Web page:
Partnering Despite Differing

In the course of the last few years, I’ve found it necessary to separate myself from institutional Christianity. I still consider myself a Christian, at least inasmuch as I am a follower of Jesus Christ. As I have continued to deliberately respond to the call of the Holy Spirit to minister and serve the Kingdom of God, I’m unwilling to totally walk away from the missional work that I’ve historically only associated with the institutional church.

The problem is that I have simply seen too much bad fruit borne by the institutionalized church, at least in America, and cannot in good conscience continue to live as part of that world any longer. To me, it glorifies a power and authority structure that I have concluded does more net harm than good – in some ways, because of how it anesthetizes people and encourages them to surrender the responsibility for their own acts of service to an organization instead of using their own hands and feet and resources; in other ways, because of how the sheer size of most churches – even a hundred people or so – creates requirements for ministry methods and facilities and administration that naturally lead to wasteful spending of Christian resources. It doesn’t TRY to be evil, and not every church is guilty of these problems, but I’ve concluded that on balance it’s vastly more likely to be more harmful than not. Even if I were to choose to join a healthy institutional church, I believe it would be propping up a system of thinking and human organization that does net harm.

However, I also recognize that despite the bad fruit, there are things that a large organization can do far more effectively than a very small group or an individual.

For example, I do not see how an individual like myself can effectively promote changes to governmental policy in ways that are consistent with my moral framework and my desire to see social ills properly addressed. I also cannot see how I can possibly bring enough financial resources to bear to address inequity and need in our society. My individual contributions will never be enough to create systemic change, and without that systemic change, the need is simply going to be far worse. At some level there is an urgent need to address systems as well as meeting individual need.

So it seems necessary to work together with whatever organizations that I see doing these things effectively. Given that the kinds of things I think are important are largely tied to my Christian faith, it seems natural that certain churches are likely to be the traditional vector for such services.

However, given my concerns about bad fruit, I find that I cannot relate to those churches in the same way I used to. I do not feel I can “join” a church in the traditional sense, putting my name on the roster, signing any kind of membership agreement, and so forth. I cannot devote significant amounts of my time to the creation and management and logistics of the institutional life of a church, even though I am interested in participating in the missional work they do.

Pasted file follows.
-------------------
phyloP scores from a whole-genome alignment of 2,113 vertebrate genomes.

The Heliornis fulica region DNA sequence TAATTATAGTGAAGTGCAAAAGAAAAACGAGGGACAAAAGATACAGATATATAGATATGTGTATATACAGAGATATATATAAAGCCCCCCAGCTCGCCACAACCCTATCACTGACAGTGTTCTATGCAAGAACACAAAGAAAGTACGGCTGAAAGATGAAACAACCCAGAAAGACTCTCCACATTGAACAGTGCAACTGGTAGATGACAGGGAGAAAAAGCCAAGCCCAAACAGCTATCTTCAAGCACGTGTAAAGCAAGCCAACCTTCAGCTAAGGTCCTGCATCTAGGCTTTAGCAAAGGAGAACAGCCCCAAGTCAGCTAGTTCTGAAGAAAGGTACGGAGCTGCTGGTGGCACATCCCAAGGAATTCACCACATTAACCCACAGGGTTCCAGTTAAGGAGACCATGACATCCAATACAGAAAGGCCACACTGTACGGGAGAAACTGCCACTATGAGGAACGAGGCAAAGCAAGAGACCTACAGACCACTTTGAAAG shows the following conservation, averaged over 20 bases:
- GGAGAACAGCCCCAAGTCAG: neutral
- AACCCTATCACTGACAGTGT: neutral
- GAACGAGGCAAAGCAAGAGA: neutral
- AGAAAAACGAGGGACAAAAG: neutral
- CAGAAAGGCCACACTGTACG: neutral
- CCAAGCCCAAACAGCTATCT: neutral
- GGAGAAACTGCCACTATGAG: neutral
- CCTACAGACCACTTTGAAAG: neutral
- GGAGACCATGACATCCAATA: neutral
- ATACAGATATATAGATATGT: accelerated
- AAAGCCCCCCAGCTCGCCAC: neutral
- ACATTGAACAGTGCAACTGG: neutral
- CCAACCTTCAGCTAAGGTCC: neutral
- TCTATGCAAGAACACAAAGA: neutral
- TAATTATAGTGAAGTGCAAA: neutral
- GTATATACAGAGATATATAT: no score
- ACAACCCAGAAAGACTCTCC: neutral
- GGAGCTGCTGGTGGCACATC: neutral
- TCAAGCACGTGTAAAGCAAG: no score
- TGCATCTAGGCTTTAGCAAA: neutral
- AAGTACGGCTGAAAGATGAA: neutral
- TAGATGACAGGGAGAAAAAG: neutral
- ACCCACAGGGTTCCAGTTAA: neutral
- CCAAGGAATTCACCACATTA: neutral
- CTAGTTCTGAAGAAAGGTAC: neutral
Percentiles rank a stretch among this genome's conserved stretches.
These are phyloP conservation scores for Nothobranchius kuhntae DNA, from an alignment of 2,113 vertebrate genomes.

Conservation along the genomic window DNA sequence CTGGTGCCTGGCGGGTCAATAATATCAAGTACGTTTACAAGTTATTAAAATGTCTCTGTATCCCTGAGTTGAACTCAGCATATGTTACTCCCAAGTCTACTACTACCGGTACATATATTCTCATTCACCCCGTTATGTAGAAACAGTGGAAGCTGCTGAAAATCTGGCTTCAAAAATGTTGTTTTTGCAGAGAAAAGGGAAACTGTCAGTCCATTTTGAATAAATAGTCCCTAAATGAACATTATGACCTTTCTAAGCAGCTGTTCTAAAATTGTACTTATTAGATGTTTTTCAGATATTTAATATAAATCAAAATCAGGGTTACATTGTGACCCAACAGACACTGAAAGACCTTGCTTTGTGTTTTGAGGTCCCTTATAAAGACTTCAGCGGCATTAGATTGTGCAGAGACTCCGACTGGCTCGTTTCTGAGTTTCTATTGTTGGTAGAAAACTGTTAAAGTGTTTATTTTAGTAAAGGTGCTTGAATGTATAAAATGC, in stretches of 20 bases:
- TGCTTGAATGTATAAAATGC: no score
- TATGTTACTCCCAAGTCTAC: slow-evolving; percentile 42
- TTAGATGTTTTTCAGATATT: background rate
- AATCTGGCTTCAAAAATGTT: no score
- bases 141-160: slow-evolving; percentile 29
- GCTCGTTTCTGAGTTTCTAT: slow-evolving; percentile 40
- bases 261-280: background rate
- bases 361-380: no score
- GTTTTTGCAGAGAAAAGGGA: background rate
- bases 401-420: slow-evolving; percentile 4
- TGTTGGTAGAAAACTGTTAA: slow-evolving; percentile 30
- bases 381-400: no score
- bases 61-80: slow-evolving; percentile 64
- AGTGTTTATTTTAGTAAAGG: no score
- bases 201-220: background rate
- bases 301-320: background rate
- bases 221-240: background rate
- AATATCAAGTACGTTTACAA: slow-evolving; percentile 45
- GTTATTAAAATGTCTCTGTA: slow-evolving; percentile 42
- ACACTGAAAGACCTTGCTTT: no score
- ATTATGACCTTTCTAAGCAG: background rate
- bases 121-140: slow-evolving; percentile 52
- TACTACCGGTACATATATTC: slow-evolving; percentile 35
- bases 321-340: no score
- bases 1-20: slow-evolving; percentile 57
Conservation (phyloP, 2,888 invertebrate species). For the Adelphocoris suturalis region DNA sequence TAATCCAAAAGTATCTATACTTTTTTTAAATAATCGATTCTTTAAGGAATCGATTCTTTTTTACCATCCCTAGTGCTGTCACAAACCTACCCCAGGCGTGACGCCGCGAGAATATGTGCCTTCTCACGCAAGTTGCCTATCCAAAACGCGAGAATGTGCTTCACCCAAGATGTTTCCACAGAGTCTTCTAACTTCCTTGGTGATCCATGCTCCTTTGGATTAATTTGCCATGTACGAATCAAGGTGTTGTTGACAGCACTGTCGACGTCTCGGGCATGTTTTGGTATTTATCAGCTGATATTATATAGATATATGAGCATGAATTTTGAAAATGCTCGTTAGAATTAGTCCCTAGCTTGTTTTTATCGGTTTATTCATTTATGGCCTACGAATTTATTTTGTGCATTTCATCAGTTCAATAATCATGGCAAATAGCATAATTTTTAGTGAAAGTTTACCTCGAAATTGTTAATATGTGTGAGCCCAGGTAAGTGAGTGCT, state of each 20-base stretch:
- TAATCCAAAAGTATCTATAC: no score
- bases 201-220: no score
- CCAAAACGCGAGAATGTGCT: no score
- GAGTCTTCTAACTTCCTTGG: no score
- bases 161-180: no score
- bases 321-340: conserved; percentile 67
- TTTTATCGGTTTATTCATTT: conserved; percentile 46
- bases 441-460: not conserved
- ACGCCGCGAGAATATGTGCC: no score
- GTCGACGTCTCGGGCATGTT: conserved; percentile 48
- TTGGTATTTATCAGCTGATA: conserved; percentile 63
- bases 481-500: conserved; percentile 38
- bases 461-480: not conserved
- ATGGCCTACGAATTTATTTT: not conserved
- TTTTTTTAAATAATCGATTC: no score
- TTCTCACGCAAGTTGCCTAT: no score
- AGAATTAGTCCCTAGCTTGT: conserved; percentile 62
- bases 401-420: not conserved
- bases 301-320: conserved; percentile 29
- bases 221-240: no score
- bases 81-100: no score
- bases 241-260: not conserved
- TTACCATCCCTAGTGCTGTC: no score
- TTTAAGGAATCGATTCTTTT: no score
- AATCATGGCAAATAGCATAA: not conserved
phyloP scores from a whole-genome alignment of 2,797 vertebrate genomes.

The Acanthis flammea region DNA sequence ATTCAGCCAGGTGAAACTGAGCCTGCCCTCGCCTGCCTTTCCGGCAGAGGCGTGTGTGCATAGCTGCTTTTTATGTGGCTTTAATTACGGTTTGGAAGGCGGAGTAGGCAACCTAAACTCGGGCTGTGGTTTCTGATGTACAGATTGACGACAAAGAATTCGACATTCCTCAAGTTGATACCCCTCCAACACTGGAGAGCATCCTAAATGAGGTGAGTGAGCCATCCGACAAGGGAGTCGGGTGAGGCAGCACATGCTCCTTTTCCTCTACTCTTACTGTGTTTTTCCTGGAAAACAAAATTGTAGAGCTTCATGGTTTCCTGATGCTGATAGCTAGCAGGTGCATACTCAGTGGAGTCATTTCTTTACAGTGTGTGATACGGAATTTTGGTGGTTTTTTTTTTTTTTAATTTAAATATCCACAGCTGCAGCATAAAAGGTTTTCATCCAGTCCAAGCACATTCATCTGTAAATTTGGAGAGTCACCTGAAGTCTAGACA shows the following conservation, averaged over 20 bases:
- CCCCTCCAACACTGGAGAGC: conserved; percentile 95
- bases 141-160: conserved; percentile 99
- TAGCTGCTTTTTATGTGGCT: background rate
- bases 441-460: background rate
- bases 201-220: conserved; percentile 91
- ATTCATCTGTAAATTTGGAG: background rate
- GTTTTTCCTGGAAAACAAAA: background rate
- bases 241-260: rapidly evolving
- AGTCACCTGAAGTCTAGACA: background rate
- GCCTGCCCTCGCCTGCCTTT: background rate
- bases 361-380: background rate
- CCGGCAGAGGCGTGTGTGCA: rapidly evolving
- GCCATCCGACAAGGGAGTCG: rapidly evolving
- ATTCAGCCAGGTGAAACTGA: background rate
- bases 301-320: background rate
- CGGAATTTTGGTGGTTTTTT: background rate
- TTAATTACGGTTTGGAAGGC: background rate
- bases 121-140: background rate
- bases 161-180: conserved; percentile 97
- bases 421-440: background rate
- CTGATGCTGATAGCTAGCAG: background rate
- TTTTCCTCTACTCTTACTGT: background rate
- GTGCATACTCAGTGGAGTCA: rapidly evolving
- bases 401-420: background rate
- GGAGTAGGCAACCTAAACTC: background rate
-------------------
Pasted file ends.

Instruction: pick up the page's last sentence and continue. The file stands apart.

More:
At the same time, I do recognize that churches fill a specific generalized need in our society – there is definitely good fruit along with the bad. Sometimes the “need” is merely emotional and social – many Christians group together as a kind of social club that also happens to meet their perceived religious needs. And while I personally cannot in good conscience participate in that way, I recognize that the vast majority of other Christians have some need for the services and social features offered by their church. They don’t know any other way, and have been taught that it’s the only appropriate and holy way to meet those needs. And I’m in no position to try to disabuse any of them of that need. I hope for them to see differently someday, but I cannot find permission to be the one that attacks and tries to uproot that need. I must leave such work to the Holy Spirit – and I must recognize that not every Christian may be called outside into the wilderness of religious “nones,” like I have been.

So the question necessarily becomes, how can I work with a church yet avoid becoming unhealthily enmeshed with it? How can I avoid fertilizing the bad fruit about which I’m concerned, and yet help grow the good fruit?

The word that came to me recently as I mused about this question was “partnering.”

So I set out to consider that idea, and here is what I have learned.

What is Partnering

On one government contracting website, the following definition was offered:

Partnering is a process designed to create a positive and cooperative relationship during contract performance or at any other time when working with others. Partnering facilitates the parties’ ability to define common goals, improve communication, and create a collaborative attitude among a group of individuals who must work together throughout contract performance.

If we skip the part about contracts, I think this is pretty much on point to my situation: I want to work with others to get something done, even though I don’t consider myself part of their organization.